Nersa proposals alarm industry
Alternative energy businesses fear backlash
Retailers of off-grid electricity generation say the proposed rules by the industry regulator will be impossible to police and will affect their bottom line negatively.
A new draft proposal by the National Energy Regulator of South Africa (Nersa) that requires consumers of renewable energy to be registered, has been met with widespread dismay by Nelson Mandela Bay industry players.
They believe Nersa’s plan to have all forms of electricity production under 1MW registered will not only deter people from using renewable energy sources, but also add even more red tape to the industry.
Last month, the cabinet announced that it had approved a draft consultation paper from Nersa for all domestic, commercial and industrial customers who use sun, wind or generators to produce electricity to be registered.
The new rules apply for people both on and off the grid.
Blackwood Power chief executive Rory Stear said the proposed rules could hamper the industry’s potential to create jobs.
“Every time we have an overreach of bureaucracy, it can’t be helpful to free trade,” Stear said.
“I think renewable energy is such a critical industry in job creation.”
Although bigger companies were likely to handle the registration process on behalf of new clients, Stear said this cost would be included in the price of solar panels, making this a more expensive option for consumers.
“I think Nersa should stick to regulating tariff costs and not trying to cover up what are clearly the inefficiencies of Eskom.
“It’s time to focus on winning [Eskom’s former success] back rather than punishing emerging industries that are part of the solution.” Rubicon sales director Greg Blandford said the draft regulations could hold dire consequences for the industry.
“It would definitely cause civil disobedience. Many people have already invested in renewable energy and for them to register . . . would be similar to the e-tolls in Gauteng.”
He said the proposal would work against the industry’s goal of creating sustainability. Microcare sales and marketing manager Gareth Burley said the industry would definitely take a knock, but that the regulations could also bring benefits.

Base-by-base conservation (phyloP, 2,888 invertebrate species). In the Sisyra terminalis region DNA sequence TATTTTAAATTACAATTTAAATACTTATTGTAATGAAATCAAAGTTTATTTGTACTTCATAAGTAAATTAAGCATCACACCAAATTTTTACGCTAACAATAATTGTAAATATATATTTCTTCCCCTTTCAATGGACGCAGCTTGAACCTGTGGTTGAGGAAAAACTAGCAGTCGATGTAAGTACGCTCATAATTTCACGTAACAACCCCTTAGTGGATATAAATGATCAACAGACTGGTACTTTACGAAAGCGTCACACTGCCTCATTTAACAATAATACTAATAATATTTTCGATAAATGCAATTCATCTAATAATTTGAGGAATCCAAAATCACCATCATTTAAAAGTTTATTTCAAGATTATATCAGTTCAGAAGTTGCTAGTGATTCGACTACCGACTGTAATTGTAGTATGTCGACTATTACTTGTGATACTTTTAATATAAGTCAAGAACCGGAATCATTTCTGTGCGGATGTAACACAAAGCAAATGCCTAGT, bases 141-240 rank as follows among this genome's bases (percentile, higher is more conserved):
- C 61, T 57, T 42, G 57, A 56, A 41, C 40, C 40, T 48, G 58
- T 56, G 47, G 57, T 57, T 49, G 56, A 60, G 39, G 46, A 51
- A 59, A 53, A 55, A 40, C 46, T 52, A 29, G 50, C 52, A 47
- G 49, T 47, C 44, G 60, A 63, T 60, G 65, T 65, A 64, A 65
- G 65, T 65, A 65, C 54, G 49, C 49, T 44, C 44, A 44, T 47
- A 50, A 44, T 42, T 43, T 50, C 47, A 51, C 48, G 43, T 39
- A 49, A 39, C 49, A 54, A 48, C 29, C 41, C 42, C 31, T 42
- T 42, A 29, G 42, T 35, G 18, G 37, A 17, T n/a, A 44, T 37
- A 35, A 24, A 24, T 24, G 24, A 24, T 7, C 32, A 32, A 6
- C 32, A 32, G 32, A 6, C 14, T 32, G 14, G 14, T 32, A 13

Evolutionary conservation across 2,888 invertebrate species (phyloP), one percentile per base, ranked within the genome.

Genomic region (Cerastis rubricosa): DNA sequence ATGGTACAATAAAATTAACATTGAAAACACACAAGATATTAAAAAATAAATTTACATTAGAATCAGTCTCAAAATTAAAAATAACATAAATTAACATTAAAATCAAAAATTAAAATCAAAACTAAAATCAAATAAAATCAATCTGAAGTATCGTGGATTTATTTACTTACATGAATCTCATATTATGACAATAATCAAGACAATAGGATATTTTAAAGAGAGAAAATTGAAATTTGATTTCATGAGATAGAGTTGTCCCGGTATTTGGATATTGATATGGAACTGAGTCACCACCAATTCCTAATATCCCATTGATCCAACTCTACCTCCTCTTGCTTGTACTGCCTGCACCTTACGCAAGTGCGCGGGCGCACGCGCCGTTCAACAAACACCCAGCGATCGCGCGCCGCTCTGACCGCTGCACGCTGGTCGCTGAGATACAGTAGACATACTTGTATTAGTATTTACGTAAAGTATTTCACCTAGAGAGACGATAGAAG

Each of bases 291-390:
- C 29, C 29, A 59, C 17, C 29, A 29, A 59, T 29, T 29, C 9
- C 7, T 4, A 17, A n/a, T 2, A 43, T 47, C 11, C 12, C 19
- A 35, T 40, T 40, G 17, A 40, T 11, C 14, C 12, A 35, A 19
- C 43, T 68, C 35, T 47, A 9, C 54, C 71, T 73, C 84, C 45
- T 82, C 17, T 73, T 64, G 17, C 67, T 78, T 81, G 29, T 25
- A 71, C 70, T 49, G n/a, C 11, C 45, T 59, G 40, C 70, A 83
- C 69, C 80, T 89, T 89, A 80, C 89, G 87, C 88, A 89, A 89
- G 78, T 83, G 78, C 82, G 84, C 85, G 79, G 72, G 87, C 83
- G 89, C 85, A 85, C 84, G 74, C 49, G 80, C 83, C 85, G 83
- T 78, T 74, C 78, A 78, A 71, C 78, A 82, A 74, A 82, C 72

“There are a lot of fly-by-night [installers] who give the industry a bad name,” Burley said. “A level of regulation could put a stop to that.
“On the other side, it could deter people [from considering renewable energy] as there will be more hoops to jump through.
“[Nersa shouldn’t] punish those who are doing a good job.”
Nersa spokesman Charles Hlebela said the regulator had not decided on what registration would cost, but that those affected would have to enter into a connection agreement with electricity distributors before applying to Nersa. Those who did not comply could be cut off, he said.
“Network service providers will not connect them or, if the smallscale embedded generation will constitute dual connection, the NSP [the service provider] may disconnect its supply.”
South African National Energy Association chairman Brian Statham said the consultation paper was too broad in its intent in that it covered equipment both connected and not connected to the grid.
“This seems to be an overkill and unnecessary in terms of regulating the integrated electricity industry.
“It is not clear how Nersa will benefit from collecting all this information and the real value added,” Statham said.
The proposal has been opened for public comment.